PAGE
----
~ Amy Lignor

 

The EPA makes mistakes? Don’t be silly… Oh, wait, what’s that people are seeing out their windows in Colorado and now New Mexico? It looks almost like the sun is setting over the river, sending a burning shade of orange onto the glassy water in the heat of…wait. That is the water?

 

Yup. People are looking out their windows and seeing what was once a river turned into a long swath of orange goo. It looks about as disgusting as any landscape (Chernobyl, anyone?) could get. However, there is an even worse part. The goo that is traveling around houses, through neighborhoods, and affecting farms just happens to contain poisons. Lead. Arsenic. You name it, it’s in there. And the EPA – the lovers and protectors of nature – can be blamed for every single drop.

Dan Bender, with the La Plata County Sheriff's Office, takes a water sample from the Animas River near Durango, Colo., Thursday, Aug. 6, 2015. The U.S. Environmental Protection Agency said that a cleanup team was working with heavy equipment Wednesday to secure an entrance to the Gold King Mine. Workers instead released an estimated 1 million gallons of mine waste into Cement Creek, which flows into the Animas River. (Jerry McBride/The Durango Herald via AP)
Dan Bender, with the La Plata County Sheriff’s Office, takes a water sample from the Animas River near Durango, Colo., Thursday, Aug. 6, 2015. The U.S. Environmental Protection Agency said that a cleanup team was working with heavy equipment Wednesday to secure an entrance to the Gold King Mine. Workers instead released an estimated 1 million gallons of mine waste into Cement Creek, which flows into the Animas River. (Jerry McBride/The Durango Herald via AP)

It all started in Denver, Colorado, when this first sight of disgusting, thick orange muck appeared from a million-gallon mine waste spill, which then headed down the river to quiet New Mexico. People and neighborhoods were told to take precautions BUT that there was no threat to drinking water whatsoever…yet. Downstream, other officials came out and said to completely avoid the Animas River (David Ostrander, Director of the EPA’s emergency response program/Denver.)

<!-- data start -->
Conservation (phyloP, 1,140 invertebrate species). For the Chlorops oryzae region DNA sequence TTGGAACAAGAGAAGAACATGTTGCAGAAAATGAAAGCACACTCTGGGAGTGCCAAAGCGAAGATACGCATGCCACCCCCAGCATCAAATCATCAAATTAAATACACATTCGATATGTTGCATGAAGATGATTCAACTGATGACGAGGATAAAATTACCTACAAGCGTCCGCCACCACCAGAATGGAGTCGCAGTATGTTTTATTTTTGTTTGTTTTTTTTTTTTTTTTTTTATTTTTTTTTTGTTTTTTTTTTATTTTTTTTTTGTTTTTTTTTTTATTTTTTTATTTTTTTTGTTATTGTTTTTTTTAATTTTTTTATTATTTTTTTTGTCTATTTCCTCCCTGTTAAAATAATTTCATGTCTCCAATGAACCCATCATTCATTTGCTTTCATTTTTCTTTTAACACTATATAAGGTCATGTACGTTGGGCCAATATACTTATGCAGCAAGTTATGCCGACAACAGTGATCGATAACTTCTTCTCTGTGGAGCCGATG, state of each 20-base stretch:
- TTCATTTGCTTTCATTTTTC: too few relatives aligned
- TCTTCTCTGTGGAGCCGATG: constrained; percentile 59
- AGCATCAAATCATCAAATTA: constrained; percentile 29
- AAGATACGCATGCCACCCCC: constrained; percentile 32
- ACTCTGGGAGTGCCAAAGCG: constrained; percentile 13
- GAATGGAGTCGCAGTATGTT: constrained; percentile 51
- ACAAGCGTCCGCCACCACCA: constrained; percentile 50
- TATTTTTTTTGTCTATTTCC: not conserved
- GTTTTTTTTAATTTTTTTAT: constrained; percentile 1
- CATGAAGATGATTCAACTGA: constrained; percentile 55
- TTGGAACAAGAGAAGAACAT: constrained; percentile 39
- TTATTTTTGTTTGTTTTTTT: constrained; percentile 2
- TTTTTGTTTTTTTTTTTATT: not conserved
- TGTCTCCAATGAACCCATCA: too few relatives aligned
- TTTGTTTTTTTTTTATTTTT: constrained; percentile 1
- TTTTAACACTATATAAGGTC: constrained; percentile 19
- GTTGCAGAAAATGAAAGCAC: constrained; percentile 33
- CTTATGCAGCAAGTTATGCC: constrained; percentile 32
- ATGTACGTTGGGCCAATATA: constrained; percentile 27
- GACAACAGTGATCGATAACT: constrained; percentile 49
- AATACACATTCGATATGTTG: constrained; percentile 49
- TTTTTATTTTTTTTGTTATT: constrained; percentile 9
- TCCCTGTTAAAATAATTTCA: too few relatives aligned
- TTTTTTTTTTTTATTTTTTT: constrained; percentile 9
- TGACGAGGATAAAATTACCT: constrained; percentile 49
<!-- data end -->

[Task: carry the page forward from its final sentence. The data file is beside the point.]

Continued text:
The EPA clean-up team was on-site at an old gold mine (Gold King Mine in SW Colorado) working to secure an entrance into the old site when their heavy equipment suddenly brought something else to light. A mine bulwark broke as they were working away and sent a huge torrent of waste downstream that raised the water level three feet in Cement Creek. An estimated 1 million gallons of mine waste was delivered into the creek that runs into the Animas River, which then continues to meet up with the San Juan River in New Mexico and the Colorado River in Utah.

 

It was initially said that the goo was acidic and could be a skin irritant, but then the EPA began its testing and found a list of harmful contaminants in the goo; from iron and copper to arsenic and more.

 

New Mexico’s Governor, Susana Martinez, said the EPA waited too long to tell her about the problem. Apparently she was not informed until almost a full 24-hours after the incident occurred. Health officials have warned those avid rafters out there that they need to avoid the water (this was not exactly listened to; Google will show you the rafters paddling around in a very gross orange river.)

 

Durango, Colorado, stopped pumping water out of the Animas River in order to avoid any of the awful waste ending up in the city reservoir, telling everyone, including pet owners and livestock owners to keep their animals out of the Animas until something can be figured out.

 

In Farmington, New Mexico (NW corner of the state), officials of the city stopped all water-supply intake pumps to avoid contamination and told citizens to stay far away from the river until the horrible color had passed. And although the EPA first stated there would be no harm to people seeing as that the waste was filled with only zinc and copper, it has turned out that the orange goo brings far more problems and a great deal more to worry about.

 

Fish have been contained in cages from the Animas River and will be monitored to see what any long-standing issues might be for surrounding wildlife. As far as human beings are concerned, this is a game of wait and see as the thick, disgusting orange river continues to flow.

 

Source:  Baret News